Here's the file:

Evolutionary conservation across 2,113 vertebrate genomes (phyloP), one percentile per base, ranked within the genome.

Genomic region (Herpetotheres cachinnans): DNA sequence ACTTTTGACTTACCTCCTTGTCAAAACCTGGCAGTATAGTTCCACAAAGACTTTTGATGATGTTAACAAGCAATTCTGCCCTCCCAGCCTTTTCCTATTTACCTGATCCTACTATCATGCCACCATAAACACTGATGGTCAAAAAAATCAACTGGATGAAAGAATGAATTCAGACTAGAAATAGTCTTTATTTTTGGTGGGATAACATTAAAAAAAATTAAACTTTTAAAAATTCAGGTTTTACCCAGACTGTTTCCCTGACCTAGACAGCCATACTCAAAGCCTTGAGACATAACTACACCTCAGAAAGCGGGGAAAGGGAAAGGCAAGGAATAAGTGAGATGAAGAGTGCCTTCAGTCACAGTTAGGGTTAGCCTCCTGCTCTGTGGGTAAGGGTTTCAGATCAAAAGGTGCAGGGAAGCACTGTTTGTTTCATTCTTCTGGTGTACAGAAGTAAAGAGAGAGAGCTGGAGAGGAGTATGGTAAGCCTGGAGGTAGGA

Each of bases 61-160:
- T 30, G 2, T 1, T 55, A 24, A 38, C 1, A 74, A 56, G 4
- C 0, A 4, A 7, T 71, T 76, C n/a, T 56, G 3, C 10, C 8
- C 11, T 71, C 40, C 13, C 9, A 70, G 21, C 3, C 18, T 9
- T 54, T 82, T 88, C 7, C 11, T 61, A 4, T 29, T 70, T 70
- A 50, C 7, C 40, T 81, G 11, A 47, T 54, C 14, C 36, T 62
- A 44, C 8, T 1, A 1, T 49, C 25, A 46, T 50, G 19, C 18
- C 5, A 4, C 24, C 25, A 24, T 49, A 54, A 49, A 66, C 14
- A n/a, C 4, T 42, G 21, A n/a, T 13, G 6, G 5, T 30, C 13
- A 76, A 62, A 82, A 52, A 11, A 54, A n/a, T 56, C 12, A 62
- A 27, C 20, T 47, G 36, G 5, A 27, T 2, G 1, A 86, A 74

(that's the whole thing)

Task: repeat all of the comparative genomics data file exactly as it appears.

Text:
Evolutionary conservation across 2,113 vertebrate genomes (phyloP), one percentile per base, ranked within the genome.

Genomic region (Herpetotheres cachinnans): DNA sequence ACTTTTGACTTACCTCCTTGTCAAAACCTGGCAGTATAGTTCCACAAAGACTTTTGATGATGTTAACAAGCAATTCTGCCCTCCCAGCCTTTTCCTATTTACCTGATCCTACTATCATGCCACCATAAACACTGATGGTCAAAAAAATCAACTGGATGAAAGAATGAATTCAGACTAGAAATAGTCTTTATTTTTGGTGGGATAACATTAAAAAAAATTAAACTTTTAAAAATTCAGGTTTTACCCAGACTGTTTCCCTGACCTAGACAGCCATACTCAAAGCCTTGAGACATAACTACACCTCAGAAAGCGGGGAAAGGGAAAGGCAAGGAATAAGTGAGATGAAGAGTGCCTTCAGTCACAGTTAGGGTTAGCCTCCTGCTCTGTGGGTAAGGGTTTCAGATCAAAAGGTGCAGGGAAGCACTGTTTGTTTCATTCTTCTGGTGTACAGAAGTAAAGAGAGAGAGCTGGAGAGGAGTATGGTAAGCCTGGAGGTAGGA

Each of bases 61-160:
- T 30, G 2, T 1, T 55, A 24, A 38, C 1, A 74, A 56, G 4
- C 0, A 4, A 7, T 71, T 76, C n/a, T 56, G 3, C 10, C 8
- C 11, T 71, C 40, C 13, C 9, A 70, G 21, C 3, C 18, T 9
- T 54, T 82, T 88, C 7, C 11, T 61, A 4, T 29, T 70, T 70
- A 50, C 7, C 40, T 81, G 11, A 47, T 54, C 14, C 36, T 62
- A 44, C 8, T 1, A 1, T 49, C 25, A 46, T 50, G 19, C 18
- C 5, A 4, C 24, C 25, A 24, T 49, A 54, A 49, A 66, C 14
- A n/a, C 4, T 42, G 21, A n/a, T 13, G 6, G 5, T 30, C 13
- A 76, A 62, A 82, A 52, A 11, A 54, A n/a, T 56, C 12, A 62
- A 27, C 20, T 47, G 36, G 5, A 27, T 2, G 1, A 86, A 74